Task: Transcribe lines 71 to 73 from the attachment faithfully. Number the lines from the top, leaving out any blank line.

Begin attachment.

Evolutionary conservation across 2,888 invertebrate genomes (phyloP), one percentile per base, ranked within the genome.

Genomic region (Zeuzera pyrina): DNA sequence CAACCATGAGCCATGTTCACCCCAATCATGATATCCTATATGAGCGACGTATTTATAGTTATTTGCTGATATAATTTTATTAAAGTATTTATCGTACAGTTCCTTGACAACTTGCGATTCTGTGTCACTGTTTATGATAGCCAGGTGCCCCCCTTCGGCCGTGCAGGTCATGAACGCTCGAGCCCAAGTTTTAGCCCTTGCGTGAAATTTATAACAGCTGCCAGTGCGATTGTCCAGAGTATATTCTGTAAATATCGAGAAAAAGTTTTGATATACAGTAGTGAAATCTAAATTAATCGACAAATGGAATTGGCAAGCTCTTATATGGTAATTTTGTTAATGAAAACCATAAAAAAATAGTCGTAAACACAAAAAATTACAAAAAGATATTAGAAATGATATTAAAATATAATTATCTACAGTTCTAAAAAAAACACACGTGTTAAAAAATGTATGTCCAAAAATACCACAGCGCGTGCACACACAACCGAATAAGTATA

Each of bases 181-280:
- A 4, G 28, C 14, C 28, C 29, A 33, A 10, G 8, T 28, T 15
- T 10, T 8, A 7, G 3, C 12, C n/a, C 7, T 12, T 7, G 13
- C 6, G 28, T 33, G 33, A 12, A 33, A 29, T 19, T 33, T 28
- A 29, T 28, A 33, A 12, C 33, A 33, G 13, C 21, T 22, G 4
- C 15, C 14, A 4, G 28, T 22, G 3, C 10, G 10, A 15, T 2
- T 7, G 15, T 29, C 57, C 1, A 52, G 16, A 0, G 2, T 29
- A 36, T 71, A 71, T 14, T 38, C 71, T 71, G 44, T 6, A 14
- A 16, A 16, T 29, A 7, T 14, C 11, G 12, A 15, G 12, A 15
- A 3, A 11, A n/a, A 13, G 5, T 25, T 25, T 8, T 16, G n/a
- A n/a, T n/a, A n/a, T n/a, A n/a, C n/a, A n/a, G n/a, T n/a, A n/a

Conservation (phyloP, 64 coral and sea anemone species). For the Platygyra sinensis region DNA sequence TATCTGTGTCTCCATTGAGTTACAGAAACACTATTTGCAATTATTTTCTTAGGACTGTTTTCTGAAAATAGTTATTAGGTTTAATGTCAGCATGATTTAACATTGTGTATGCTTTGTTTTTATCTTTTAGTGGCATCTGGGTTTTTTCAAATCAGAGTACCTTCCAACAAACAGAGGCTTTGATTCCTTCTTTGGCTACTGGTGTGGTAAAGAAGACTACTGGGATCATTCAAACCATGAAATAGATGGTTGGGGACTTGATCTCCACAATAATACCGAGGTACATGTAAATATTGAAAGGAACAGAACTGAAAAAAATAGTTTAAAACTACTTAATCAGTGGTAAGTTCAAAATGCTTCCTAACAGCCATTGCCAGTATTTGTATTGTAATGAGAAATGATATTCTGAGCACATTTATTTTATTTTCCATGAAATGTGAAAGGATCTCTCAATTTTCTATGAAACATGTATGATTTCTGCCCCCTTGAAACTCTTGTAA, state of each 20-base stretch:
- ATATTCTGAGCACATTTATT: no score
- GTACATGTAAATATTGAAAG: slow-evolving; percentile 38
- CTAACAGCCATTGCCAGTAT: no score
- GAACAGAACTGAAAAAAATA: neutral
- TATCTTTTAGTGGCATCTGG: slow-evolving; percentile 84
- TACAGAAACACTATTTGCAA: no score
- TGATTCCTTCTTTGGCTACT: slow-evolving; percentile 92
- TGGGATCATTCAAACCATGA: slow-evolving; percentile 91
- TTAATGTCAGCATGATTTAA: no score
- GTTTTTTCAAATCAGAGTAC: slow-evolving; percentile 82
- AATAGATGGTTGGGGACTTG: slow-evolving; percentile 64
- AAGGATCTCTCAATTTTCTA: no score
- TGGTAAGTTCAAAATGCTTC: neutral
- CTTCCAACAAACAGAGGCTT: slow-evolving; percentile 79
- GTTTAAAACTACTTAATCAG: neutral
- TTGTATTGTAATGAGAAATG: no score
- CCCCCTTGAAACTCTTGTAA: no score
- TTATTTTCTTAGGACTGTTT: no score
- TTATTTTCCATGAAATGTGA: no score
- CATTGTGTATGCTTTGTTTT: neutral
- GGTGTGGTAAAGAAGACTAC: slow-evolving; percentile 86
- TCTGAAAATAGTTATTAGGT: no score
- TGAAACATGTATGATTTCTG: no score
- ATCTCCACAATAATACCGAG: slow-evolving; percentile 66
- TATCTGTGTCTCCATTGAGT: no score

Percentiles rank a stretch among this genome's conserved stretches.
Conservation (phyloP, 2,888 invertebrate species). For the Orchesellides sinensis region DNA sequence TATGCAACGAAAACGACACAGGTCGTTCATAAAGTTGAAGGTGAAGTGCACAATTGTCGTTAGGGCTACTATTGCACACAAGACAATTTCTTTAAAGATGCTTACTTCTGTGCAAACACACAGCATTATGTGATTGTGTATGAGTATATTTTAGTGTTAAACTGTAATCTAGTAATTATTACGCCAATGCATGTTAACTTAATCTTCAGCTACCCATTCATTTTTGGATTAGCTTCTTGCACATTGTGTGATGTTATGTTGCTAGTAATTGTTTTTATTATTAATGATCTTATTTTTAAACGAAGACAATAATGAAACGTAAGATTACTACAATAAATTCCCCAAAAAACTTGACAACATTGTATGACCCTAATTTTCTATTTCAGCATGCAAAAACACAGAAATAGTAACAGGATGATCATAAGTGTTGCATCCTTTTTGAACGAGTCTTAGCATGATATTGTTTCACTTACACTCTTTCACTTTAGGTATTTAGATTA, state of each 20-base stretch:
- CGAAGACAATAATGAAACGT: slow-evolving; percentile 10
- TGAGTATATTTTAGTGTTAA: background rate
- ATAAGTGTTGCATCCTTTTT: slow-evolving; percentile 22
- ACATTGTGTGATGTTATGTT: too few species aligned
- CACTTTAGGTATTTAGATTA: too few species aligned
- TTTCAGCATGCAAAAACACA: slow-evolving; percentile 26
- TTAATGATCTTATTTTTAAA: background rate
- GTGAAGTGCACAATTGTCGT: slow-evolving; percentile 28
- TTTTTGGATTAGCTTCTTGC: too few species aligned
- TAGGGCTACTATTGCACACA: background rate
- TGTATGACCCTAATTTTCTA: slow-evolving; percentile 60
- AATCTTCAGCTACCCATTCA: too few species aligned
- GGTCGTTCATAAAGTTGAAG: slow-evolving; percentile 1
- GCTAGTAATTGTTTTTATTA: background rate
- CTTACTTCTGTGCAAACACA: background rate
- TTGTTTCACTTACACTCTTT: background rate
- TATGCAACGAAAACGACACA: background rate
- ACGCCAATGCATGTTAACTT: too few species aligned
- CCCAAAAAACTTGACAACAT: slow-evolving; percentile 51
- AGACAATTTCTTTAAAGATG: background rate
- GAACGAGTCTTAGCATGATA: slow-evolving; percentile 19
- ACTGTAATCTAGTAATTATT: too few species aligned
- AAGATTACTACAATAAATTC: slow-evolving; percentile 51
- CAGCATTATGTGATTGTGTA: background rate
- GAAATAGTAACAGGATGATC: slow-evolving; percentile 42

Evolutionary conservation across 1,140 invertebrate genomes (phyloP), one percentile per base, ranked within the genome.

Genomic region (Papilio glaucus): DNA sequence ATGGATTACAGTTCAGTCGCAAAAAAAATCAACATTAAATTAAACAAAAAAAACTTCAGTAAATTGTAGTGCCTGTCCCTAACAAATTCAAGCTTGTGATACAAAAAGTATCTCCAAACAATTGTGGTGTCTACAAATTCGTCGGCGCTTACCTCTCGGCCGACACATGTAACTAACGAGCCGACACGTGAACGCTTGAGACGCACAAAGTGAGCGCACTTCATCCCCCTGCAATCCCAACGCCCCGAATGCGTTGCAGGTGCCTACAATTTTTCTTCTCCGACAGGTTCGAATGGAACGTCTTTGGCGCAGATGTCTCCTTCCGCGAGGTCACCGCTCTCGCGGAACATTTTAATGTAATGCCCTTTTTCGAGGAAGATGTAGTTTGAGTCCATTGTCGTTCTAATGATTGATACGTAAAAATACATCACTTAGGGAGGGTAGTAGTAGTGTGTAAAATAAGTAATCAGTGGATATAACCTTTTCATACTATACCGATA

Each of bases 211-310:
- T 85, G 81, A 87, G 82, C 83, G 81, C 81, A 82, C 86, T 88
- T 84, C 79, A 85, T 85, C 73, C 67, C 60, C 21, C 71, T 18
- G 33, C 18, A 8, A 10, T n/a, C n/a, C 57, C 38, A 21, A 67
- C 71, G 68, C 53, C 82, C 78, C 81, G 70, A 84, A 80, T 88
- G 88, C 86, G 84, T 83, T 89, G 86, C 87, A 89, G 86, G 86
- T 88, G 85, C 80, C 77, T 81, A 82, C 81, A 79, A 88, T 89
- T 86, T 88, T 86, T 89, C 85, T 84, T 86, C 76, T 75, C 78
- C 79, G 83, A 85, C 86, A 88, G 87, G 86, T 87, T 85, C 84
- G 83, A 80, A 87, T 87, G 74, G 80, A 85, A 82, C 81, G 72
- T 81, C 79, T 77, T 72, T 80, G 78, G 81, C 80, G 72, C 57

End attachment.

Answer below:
- T 84, C 79, A 85, T 85, C 73, C 67, C 60, C 21, C 71, T 18
- G 33, C 18, A 8, A 10, T n/a, C n/a, C 57, C 38, A 21, A 67
- C 71, G 68, C 53, C 82, C 78, C 81, G 70, A 84, A 80, T 88